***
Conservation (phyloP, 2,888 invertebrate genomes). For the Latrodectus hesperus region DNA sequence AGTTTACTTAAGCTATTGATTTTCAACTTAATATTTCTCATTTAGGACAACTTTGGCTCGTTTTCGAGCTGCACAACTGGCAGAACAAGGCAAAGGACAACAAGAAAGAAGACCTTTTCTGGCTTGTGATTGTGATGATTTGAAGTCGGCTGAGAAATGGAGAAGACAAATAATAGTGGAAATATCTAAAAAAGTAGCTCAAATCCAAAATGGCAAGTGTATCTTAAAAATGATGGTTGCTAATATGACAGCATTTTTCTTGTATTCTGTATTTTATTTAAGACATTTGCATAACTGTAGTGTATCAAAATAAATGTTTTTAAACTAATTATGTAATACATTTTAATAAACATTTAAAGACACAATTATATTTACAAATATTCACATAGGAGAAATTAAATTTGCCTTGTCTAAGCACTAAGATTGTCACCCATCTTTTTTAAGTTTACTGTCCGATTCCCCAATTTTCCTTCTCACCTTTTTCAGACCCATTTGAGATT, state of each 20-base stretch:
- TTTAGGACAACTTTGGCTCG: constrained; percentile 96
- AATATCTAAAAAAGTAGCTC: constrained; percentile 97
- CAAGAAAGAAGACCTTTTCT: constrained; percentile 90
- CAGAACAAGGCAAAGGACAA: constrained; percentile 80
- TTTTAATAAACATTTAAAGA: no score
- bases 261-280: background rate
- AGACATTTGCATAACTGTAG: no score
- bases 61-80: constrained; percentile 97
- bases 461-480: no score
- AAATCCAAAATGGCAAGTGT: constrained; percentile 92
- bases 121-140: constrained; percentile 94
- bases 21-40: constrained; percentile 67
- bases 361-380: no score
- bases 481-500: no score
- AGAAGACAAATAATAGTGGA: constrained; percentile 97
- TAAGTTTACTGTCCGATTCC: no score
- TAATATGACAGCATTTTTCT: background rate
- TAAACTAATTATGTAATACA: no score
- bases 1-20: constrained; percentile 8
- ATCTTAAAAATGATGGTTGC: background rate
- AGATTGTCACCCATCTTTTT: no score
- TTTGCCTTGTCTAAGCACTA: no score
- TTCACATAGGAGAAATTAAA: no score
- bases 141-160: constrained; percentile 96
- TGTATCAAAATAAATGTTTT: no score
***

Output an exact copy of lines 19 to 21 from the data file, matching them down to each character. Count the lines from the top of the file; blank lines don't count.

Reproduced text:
- TAAACTAATTATGTAATACA: no score
- bases 1-20: constrained; percentile 8
- ATCTTAAAAATGATGGTTGC: background rate